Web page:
Access Type

Open Access Embargo

Date of Award

January 2021

Degree Type


Degree Name




First Advisor

Julie J. Lesnik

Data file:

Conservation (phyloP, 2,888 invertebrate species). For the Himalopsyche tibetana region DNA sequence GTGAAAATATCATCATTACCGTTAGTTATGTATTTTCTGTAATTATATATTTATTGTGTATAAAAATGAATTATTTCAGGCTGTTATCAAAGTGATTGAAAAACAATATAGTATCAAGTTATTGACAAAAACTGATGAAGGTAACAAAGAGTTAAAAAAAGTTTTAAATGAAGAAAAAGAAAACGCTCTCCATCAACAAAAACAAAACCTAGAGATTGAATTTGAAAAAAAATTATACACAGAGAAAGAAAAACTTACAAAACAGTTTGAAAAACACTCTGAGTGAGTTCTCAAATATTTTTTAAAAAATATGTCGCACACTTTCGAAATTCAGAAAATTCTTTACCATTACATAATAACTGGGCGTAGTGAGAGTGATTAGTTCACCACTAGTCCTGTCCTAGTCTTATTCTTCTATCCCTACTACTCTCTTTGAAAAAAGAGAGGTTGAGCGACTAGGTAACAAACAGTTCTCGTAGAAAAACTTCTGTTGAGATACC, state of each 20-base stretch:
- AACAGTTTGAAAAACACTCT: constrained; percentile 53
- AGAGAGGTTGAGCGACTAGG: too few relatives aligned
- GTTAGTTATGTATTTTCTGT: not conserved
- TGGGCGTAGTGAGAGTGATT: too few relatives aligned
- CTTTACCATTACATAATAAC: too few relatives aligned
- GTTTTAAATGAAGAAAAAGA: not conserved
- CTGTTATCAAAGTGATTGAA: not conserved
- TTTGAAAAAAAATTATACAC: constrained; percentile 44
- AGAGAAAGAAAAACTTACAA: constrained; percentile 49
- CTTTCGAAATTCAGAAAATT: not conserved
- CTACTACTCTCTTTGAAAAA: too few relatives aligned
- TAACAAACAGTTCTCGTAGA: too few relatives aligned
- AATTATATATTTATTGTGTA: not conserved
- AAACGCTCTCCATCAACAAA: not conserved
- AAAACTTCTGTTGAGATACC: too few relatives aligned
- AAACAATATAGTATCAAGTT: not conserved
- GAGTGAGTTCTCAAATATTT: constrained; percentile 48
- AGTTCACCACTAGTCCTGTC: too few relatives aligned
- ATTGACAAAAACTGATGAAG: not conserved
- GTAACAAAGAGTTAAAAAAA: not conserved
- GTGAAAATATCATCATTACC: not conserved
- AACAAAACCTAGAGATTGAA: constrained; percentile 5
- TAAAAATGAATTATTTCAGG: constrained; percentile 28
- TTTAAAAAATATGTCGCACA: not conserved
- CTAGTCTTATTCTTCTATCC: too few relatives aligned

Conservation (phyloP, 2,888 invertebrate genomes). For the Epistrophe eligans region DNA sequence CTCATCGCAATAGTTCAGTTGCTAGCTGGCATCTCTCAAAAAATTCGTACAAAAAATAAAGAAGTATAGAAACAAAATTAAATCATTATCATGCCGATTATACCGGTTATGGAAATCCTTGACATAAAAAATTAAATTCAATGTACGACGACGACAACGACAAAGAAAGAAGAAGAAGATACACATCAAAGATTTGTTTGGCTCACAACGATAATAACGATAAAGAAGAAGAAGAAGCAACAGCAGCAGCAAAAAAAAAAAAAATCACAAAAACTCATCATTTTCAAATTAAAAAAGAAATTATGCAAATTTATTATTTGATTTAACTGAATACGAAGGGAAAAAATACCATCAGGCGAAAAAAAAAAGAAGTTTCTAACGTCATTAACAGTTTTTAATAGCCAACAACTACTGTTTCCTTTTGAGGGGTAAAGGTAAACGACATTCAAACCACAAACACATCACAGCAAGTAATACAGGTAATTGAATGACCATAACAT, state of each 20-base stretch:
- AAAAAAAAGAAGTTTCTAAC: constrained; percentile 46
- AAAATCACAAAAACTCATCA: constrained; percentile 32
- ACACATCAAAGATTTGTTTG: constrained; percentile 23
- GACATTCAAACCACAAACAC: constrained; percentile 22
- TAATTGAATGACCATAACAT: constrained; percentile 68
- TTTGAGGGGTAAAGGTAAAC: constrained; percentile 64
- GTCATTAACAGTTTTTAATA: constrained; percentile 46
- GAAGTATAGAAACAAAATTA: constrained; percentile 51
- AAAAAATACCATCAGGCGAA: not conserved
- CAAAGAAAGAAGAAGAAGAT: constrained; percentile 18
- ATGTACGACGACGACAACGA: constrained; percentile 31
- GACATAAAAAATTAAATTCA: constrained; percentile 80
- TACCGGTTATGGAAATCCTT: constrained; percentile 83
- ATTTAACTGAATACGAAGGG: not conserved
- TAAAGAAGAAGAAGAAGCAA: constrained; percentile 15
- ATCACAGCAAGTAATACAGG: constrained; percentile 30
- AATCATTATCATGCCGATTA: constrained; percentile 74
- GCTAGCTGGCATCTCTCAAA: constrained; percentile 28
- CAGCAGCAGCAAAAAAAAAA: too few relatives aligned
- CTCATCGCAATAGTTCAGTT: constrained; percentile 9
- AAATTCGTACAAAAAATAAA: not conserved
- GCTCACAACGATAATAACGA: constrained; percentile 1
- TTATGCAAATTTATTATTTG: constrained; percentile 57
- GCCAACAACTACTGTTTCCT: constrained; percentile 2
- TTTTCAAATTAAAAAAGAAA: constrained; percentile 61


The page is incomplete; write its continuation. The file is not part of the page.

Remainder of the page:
Successful adaptation to the high-elevation Andes would have required both cultural and biological adaptations by early human populations. These past adaptations continue to shape the evolutionary outcomes of both humans and non-human species today. A multispecies perspective was used to examine how humans and non-human creatures, specifically insects, were shaped by past human adaptations. This dissertation asked two primary questions: 1) Given the importance and evolutionary history of potato consumption in the Peruvian Andes, is a genetic adaptation to better digest potato starch detectable in present-day Peruvians? and 2) Using the Andean Potato Weevil (APW) phylogeny as a proxy, what were the patterns of ancient human migration associated with the domesticated potato in the Peruvian Andes? Several selection scan statistics including: LSBL, Tajima’s D, and XP-nSL detected a strong signal of selection for a regional haplotype within the MGAM gene in Peruvian individuals from the 1000 Genomes Project. MGAM encodes for several enzymes associated with the final stage of starch digestion in the small intestine. With the XP-EHH statistical test, this haplotype was estimated to have arisen in Peruvians about 7,950 years ago. This age corroborates to the beginnings of potato domestication, about 8,000 to 10,000 BP, in the southern Peruvian Andes. To further investigate patterns of ancient human migration during this period of early potato domestication, 10 species of the Peruvian APW complex were sequenced and applied toward phylogenetic analyses with Bayesian Inference (BI) and maximum likelihood (RAxML). Due to unique behavioral and biological restrictions, speciation of the APW complex likely occurred when humans unknowingly carried this pest inside their potatoes to new regions of the Andes. Phylogenetic analyses indicate on-going migration and population interaction between communities in the central-southern Peruvian Andes, and a delayed back migration to the south-central Peruvian Andes after northern Andean communities were isolated for some time. Two species of Peruvian APW were also de novo whole-genome sequenced to provide a genomic foundation for future pest management solutions. These results highlight the importance of using a co-evolutionary approach, which can contribute to an anthropological understanding of both past and present human adaptation in the Americas.

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